Computers definitely make work faster, but since when was “faster” inducted into the hall of human virtues? For me, patience, self-control and self-discipline, kindness, peace, goodness, gentleness are more conducive to human flourishing. Moving faster and faster is the pace that I see all around me, but I’m not convinced that a fast pace makes for well integrated communities.
And to step back a bit and take in the full landscape, why do you think the rise of the maker movement is significant to our fast-paced culture and humanity as a whole?
Before I answer I wanted to make a note that I’m not in a position that necessarily sees how everything objectively links together in our current economic landscape. This means that I have a pretty limited perspective. I don’t presume to have an end-all answer, especially since I’m participating in the maker movement myself. I can really only say how things appear to be from my vantage point - so give my view up to be revised and set straight by people who can see taller, and clearer than I can.
Anyways, I think people - at least the one’s around me - are beginning to see that the convenience created by computer operated machinery does not always add to a full life. It may lead to more leisure time, but it’s my belief that a full life doesn’t only consist of leisure. Humans tend toward wondering, asking questions, and wanting to move somewhere, wanting to grow. Somehow we also want to do creative work that has something to do with our lives like making meals that satisfy our hunger pangs and also taste good. I think in North America - especially in southern California the need for convenience, has planted the human tree in a glass cube, and the roots and branches of our deepest parts feel cramped and want to spread beyond that.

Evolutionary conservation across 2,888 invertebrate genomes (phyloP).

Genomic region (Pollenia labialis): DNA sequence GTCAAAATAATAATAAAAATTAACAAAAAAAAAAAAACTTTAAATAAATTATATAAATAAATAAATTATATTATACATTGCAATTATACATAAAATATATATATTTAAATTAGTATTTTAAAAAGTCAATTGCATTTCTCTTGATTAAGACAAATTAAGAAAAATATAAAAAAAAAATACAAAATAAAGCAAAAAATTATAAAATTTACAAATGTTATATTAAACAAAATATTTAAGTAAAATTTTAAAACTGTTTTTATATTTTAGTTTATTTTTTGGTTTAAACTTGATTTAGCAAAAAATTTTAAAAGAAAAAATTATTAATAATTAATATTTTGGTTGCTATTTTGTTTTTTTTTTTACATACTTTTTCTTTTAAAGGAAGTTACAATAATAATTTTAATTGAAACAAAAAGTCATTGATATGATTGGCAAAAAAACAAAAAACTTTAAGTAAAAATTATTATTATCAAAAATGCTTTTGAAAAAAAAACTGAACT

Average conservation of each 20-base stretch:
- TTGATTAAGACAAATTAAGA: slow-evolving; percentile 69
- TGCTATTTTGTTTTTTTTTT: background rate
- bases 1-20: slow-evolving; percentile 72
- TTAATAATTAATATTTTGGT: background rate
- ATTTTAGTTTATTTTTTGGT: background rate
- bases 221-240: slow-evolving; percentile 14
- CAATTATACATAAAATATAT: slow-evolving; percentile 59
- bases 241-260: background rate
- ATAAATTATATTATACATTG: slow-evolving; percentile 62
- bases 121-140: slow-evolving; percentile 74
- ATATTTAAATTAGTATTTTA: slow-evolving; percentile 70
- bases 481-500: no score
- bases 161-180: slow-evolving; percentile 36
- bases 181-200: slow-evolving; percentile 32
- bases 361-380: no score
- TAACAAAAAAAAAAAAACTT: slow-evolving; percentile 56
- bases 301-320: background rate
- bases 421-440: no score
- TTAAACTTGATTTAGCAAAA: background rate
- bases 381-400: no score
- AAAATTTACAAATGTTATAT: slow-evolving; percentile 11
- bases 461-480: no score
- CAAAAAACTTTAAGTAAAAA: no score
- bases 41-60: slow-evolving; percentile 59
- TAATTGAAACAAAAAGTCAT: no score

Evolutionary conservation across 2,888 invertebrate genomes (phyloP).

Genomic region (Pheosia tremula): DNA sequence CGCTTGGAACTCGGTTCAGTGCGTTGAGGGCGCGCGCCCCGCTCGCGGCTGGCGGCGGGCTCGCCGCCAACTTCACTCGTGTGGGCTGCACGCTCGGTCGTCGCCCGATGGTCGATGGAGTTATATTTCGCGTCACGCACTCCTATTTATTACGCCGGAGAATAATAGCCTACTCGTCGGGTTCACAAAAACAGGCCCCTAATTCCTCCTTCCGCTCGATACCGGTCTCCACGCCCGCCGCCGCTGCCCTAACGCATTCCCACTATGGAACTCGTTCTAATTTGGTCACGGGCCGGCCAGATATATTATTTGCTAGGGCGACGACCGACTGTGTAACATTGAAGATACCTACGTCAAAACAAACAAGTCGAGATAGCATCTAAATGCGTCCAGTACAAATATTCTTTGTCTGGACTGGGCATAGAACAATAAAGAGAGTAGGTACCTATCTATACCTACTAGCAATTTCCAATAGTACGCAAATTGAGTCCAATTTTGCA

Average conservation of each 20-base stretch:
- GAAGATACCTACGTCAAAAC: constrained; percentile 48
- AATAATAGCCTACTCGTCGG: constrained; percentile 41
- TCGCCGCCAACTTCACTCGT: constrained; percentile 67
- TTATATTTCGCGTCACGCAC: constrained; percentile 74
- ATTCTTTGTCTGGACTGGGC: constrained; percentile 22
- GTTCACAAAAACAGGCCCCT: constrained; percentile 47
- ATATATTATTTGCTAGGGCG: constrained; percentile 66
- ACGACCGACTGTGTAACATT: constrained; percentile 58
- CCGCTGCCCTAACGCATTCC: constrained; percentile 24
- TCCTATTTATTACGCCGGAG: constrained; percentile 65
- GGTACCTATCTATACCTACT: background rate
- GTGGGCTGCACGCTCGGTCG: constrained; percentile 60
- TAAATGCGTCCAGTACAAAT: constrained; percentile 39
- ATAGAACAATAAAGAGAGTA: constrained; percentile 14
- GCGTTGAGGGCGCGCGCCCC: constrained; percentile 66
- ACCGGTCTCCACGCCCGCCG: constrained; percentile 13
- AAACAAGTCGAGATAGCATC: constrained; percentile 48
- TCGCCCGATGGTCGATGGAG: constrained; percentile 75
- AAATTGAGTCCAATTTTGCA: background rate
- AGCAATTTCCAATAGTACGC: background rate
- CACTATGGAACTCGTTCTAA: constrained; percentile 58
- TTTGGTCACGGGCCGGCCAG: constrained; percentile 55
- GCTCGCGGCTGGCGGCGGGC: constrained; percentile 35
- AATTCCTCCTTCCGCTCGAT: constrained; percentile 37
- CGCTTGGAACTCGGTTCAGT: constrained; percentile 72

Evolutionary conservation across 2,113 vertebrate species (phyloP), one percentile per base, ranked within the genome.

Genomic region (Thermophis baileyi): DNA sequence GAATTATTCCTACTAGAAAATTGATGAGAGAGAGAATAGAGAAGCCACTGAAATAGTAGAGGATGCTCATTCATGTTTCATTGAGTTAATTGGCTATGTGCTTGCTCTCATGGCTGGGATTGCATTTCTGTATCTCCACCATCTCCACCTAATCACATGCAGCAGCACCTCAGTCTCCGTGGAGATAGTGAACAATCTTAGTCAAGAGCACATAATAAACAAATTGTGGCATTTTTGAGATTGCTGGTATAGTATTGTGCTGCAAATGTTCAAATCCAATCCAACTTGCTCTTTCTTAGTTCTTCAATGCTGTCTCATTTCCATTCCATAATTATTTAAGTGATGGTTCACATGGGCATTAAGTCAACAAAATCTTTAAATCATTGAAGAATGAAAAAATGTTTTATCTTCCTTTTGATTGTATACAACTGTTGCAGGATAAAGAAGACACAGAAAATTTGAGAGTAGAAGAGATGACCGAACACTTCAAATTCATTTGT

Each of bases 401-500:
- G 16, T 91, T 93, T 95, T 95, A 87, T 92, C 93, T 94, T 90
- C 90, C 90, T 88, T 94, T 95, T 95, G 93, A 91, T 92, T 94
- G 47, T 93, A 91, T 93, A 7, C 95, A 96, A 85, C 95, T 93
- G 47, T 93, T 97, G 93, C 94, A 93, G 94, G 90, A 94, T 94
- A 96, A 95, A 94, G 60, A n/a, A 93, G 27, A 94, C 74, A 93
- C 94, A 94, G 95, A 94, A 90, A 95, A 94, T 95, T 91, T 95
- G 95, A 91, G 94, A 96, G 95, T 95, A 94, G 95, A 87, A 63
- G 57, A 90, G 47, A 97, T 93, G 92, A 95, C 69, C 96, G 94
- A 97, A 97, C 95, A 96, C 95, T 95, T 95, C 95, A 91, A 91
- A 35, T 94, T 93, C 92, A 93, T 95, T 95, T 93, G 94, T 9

Maybe the maker movement is helping to discover that the glass cube of convenience is breakable. Some are finding that living outside of the convenience cube is much more freeing.
I think modern human beings have the inkling that producing more stuff at a faster pace isn’t really adding to our well being. It’s my view that yet again in history the creatives are playing an integral part in the conversation of what it means to be human, by being examples of an entirely different way to do life. That sparkling glimmer of something beyond what’s been given to us, has attracted me, and perhaps this same thing is something that attracts others.
"Cabal Crafted takes much of its cues for how to thoughtfully and practically reorient the human way of working and living from the lifestyle of monks. I find kindred spirits in Christian monks like Francis of Assisi, and Brother Lawrence; and I find it in the Shaolin and Zen monks. Their integration of spiritual and physical development through martial arts tends to be misunderstood by much of the post-enlightenment western world. In both cases, this way of living is rooted most of all in pursuing things that are sustainable and good for the human being. Cabal Crafted is interested in this same thing: Human flourishing, for the craftsperson and the customer." —Walter
I love that you inject philosophy and teachings into your everyday mentality. Being formally trained in philosophy, how do you think this finds its way into your work with Cabal Crafted and beyond?
Philosophy comes from two greek words Philos - which is a particular kind of love, and Sophia which has to do with wisdom. Philosophers are literally lovers of wisdom. It’s Plato who suggests that the unexamined life isn’t worth living. The Japanese Tea Ceremony has such a joining of the ordinary world, with a kind of poetic, and spiritual dance. Christian monks contemplate how they can discover new insights about God in their manual labor, in entire days of silent listening for his spirit, and in a life that revolves around prayer. In each of these traditions, the wisdom that someone gathers is directly related to their lives. It’s not just an ideas game for the serious philosophers, and students of philosophy.